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WRP - What Does it Mean for Wildlife

By Jim Schrenkel, Wildlife Biologist

WR-what? As with all governmental agencies, acronyms abound. WRP stands for the Wetland Reserve Program administered through the U.S. Department of Agriculture-Natural Resource Conservation Service (USDA-NRCS). Before discussing the many wildlife benefits, a general understanding of the program will be helpful.

The WRP should actually be called the Wetland “Restoration” Program. The WRP is a voluntary program providing technical and financial assistance to landowners interested in restoring converted croplands and pastures back to wetlands. In a nutshell, it is restoring historic wetlands, cleared by people many years ago for agricultural purposes, back into functioning wetlands as Mother Nature originally intended. Wetlands have many benefits to people as well as wildlife. Water quality is improved through natural water filtration. Ground water is recharged. Flood risks are reduced by storing flood water. Wetlands are aesthetically pleasing. Finally, quality wildlife habitat is created.

From the bottom of the food chain all the way to the top, a host of plant and animal life is supported by wetlands. Microscopic zooplankton are fed on by insect larvae and nymphs, which in turn are fed on by fish, reptiles and amphibians, which in turn are fed on by predatory animals such as eagles, mink, raccoons, etc. Wetlands provide food and cover for many other mammals such as beaver, otter, deer, rabbits and squirrels. Wetlands are probably most noted for the essential habitat they provide to many migratory birds and numerous threatened and endangered species.

Wetlands are extremely important for migratory waterfowl as well as wading birds and Neotropical migratory birds. They use wetlands for all or part of their life needs such as breeding, nesting, feeding and resting. In Alabama, wetlands are essential for migratory birds for feeding and resting during migration. Actually, one-third of all bird species in the United States require wetlands for one or more of their life requirements.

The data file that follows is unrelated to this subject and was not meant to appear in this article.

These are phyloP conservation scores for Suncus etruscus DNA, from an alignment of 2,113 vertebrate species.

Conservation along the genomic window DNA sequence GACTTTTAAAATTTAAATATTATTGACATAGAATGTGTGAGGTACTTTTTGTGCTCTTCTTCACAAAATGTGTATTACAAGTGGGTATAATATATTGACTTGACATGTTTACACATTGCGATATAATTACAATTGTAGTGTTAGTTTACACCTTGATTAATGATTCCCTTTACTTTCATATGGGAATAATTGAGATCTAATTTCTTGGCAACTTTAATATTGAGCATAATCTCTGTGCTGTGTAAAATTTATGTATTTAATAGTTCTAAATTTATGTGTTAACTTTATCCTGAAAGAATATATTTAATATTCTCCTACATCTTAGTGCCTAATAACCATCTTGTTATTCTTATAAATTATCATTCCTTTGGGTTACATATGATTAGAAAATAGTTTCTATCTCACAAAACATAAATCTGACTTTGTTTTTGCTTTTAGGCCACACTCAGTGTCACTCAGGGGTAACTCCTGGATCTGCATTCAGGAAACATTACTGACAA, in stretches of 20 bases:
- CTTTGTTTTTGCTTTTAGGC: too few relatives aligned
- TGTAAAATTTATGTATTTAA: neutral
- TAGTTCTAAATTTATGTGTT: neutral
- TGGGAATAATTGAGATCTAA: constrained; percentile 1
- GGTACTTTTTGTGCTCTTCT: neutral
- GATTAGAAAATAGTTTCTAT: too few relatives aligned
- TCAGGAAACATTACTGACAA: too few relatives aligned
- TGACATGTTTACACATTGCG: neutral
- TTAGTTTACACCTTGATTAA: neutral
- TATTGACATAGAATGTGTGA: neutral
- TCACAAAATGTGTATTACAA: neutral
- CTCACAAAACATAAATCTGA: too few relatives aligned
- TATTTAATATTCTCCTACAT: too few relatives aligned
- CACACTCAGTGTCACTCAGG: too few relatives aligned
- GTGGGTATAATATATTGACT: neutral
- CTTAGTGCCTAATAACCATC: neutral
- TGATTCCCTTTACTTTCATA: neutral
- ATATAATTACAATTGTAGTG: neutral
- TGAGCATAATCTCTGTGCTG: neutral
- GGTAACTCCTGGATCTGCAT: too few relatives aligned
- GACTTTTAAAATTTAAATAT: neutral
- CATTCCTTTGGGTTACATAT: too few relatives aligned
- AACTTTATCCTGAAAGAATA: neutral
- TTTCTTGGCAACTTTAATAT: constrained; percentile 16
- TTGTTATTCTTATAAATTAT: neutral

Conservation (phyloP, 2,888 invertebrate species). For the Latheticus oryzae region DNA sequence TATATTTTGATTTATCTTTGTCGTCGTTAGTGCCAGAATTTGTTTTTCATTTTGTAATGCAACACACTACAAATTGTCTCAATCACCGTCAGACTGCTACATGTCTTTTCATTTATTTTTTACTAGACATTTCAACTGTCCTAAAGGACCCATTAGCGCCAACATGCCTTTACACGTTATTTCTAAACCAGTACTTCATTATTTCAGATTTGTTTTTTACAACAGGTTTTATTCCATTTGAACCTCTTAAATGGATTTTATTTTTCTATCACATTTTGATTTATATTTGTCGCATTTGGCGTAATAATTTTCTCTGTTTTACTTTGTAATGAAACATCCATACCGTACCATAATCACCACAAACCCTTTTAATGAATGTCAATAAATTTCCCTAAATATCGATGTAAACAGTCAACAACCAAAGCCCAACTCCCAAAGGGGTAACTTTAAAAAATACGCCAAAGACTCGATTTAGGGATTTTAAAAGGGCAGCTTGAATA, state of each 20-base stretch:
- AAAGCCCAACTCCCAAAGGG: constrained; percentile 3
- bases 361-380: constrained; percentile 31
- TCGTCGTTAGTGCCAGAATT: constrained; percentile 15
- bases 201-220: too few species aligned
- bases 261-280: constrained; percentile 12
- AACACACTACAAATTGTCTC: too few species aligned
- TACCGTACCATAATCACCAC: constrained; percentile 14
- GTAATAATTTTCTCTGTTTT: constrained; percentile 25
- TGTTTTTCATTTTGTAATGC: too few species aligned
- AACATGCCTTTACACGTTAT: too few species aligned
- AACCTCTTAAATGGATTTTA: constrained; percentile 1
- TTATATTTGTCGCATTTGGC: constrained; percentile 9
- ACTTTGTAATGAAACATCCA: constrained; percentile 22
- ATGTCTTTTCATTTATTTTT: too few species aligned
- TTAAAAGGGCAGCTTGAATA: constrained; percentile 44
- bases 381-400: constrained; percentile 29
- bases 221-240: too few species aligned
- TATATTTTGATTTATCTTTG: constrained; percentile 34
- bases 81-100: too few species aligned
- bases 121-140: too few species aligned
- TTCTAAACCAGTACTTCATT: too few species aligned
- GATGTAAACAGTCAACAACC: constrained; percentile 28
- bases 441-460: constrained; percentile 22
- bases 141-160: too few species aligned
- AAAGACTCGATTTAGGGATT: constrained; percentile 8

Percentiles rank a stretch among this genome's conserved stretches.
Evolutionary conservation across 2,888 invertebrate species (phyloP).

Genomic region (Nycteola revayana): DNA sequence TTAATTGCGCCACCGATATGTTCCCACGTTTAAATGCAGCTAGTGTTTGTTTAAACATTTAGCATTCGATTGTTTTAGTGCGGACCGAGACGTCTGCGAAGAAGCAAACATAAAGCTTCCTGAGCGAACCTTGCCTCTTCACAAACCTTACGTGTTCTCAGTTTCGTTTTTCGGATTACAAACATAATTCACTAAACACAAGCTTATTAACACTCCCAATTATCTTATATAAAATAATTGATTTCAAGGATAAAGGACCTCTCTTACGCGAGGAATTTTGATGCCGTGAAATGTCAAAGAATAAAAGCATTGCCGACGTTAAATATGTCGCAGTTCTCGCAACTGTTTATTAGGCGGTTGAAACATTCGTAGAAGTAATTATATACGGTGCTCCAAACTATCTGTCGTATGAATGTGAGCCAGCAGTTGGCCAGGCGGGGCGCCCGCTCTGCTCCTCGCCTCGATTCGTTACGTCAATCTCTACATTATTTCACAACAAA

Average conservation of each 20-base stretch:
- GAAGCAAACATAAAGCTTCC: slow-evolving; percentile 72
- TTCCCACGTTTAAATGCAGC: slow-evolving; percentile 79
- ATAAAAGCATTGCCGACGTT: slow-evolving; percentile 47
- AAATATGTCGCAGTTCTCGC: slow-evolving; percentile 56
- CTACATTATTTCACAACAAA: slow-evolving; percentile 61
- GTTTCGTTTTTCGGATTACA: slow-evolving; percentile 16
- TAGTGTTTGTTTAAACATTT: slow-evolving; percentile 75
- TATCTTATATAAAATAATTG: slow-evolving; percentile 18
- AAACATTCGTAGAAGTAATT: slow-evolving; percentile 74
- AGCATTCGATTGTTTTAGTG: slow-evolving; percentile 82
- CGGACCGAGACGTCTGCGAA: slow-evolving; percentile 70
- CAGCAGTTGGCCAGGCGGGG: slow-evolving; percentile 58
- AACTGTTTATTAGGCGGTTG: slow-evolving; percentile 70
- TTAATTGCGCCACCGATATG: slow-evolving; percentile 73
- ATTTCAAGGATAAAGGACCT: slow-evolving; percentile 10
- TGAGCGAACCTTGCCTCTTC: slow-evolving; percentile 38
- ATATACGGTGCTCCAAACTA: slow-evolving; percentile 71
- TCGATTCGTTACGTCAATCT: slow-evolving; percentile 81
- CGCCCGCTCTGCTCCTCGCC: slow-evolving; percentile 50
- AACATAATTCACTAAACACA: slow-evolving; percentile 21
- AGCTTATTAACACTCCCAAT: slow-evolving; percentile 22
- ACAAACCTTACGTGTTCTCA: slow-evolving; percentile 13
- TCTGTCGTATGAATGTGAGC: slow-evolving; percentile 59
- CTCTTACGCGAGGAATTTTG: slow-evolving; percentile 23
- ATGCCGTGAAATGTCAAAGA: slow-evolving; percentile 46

Another wildlife benefit of wetlands is with threatened and endangered species. In the United States, more than one-third of threatened and endangered species live only in wetlands while one-half of these species use wetlands for at least one of their life requirements. This is very important since wetlands only occupy five percent of the land area on the whole earth. Since 1900, 50 percent of the worlds’ wetlands have been destroyed.
Wetlands appear in many different habitat types. Seasonally flooded bottomland hardwoods are the predominant wetland types in Alabama. They are characterized by trees, shrubs, herbaceous plants and grasses that can withstand flooding of various times and durations. These areas provide excellent food and cover for many wildlife species. Moist soil wetlands are open areas predominately composed of grasses that provide many high quality seeds for wildlife. Emergent marshes are areas of deeper water (3 to 6 feet) containing vegetation rooted in the soil that emerges above the water. These areas provide habitat for many snails and mussels that in turn provide food for many species of wildlife. Shrub/scrub swamps have water during the growing season and are characterized by shrubs such as willows and button bush. These areas provide valuable thermal cover areas as well as excellent feeding opportunities.

Since wetlands are so diverse, they provide food, water and cover requirements necessary for many species of wildlife as well as people. This gives a whole new meaning to “what’s good for the goose is also good for the gander,” no pun intended.


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